Wednesday, July 31, 2013
It appears that the difference between the Internal Revenue Code defintion of "charitable" and that applied by state and local taxing authorities continues to affect nonprofit organizations, this time outside of the health care arena. As reported by The Chronicle of Philanthropy, two organizations in Kittery Maine are disputing the town's revocation of their property tax exemptions on the basis that their art and dance activities do not comport with Maine's "charitable and benevolent" standard.
(For additional coverage, see "Kittery art organizations to fight town tax in court" (Seacoastonline)).
Friday, July 19, 2013
Lost in the IRS storm was the news that New York recently adopted new regulations that will require many nonprofit groups, including Internal Revenue Code § 501(c)(4) organizations, to disclosure their contributions and expenditures relating to sate and local electioneering. NY Attorney General Eric T. Schneiderman announced the rules, which are effective immediately. The activities reached by the rules are "election related expenditures," which include both "express election advocacy" and "election targeted issue advocacy," by any organization that is tax-exempt under Internal Revenue Code § 501(c) except for 501(c)(3) organizations. More specifically, according to the AG's summary of the regulations:
- Express Advocacy means "advertisements and other communications that call specifically for (or are susceptible of no reasonable interpretation other than as a call for) the election or defeat of a particular candidate, referendum, or party."
- Election Targeted Issue Advocacy means "communications made within 45 days of a primary election or 90 days of a general election that identify or depict particular candidates, referenda, or parties by name, but do not explicitly call for their election or defeat."
Covered communications include essentially all paid advertising, as well as telephone communications that reach 1,000 or more households, mailings that reach 5,000 or more recipients, and other printed materials that exceed 5,000 copies. If the amount spent reaches $10,000 in a year, then each expenditure of $50 or more and each contributor who gives $1,000 or more must be disclosed. Exceptions exist for candidate forums and certain member communications, as well as for information already publicly disclosed through another agency. There will also be a waiver application process in the event there is a reasonable likelihood that disclosure of donors "will cause undue harm, threats, harassment or reprisals."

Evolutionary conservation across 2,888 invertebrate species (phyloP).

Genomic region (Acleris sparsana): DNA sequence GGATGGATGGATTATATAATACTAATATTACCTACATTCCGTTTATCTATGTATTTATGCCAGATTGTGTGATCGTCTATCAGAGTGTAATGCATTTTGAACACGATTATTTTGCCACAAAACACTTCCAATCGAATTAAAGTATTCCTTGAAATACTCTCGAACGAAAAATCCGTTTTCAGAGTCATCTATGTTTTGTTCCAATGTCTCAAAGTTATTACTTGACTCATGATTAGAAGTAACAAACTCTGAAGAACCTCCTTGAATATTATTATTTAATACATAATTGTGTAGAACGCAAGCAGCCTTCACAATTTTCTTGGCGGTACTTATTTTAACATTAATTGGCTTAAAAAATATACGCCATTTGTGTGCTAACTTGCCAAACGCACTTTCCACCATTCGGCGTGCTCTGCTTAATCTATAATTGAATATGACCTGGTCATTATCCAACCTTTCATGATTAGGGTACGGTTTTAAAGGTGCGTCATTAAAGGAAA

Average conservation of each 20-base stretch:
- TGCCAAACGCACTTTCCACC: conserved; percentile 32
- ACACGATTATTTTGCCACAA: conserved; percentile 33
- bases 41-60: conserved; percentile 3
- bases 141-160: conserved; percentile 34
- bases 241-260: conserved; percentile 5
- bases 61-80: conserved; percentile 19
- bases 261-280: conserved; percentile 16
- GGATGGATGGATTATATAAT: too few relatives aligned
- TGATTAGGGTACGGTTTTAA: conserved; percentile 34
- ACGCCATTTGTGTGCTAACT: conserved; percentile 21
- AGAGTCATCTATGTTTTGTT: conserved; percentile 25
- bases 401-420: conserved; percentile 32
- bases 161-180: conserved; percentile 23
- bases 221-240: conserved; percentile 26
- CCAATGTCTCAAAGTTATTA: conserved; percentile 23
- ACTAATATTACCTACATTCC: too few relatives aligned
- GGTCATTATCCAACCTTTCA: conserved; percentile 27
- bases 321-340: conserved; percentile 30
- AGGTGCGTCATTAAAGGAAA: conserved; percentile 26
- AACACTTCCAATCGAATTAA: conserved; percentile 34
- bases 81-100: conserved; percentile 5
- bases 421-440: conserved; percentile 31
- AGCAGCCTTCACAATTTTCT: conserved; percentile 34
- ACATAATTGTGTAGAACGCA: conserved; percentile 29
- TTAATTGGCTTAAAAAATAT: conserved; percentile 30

Thursday, July 18, 2013
The N.Y. Times reports that New York Attorney General Eric T. Schneiderman is demanding that some of the large charities that received donations for Hurricane Sandy relief explain how they have handled those donations, including why almost half of the more than $575 billion raised has not been spent as of April 2013. He documented his concerns in a report issued this week that found charities reported as of April not having spent $238 million, or 42 percent, of these donations. The N.Y. Charities Bureau has also posted the responses of the charities to November 2012 and March 2013 inquiries regarding their Hurricane Sandy fundraising and spending. Among the charities that received the largest amounts, the Robin Hood Foundation stands out because it reported as of March 21, 2013 having made grants representing 97% of the $70.5 million in Hurricane Sandy funds it raised, and according to the NY Times article it has now given out all of those funds. In contrast, the American Red Cross reported on April 15, 2013 that through the end of March it had raised $323.5 million and spent $153.5 million.
Of course, there are many legitimate reasons why such funds would remain unspent even five months after Hurricane Sandy hit the Northeast in late October 2012. For example, the American Red Cross' response notes that it is still providing emergency relief in the form of food and mental health counseling to some hurricane victims while also providing long term assistance that can extend over a period of months or years, such disaster clean up, individual case work, financial assistance relating to housing, and grants to local organizations designed to help communities recover. Nevertheless, this high profile criticism shows the need for groups involved in disaster relief to explain why such relief is necessarily spread out over a significant amount of time as individuals and communities struggle to recover.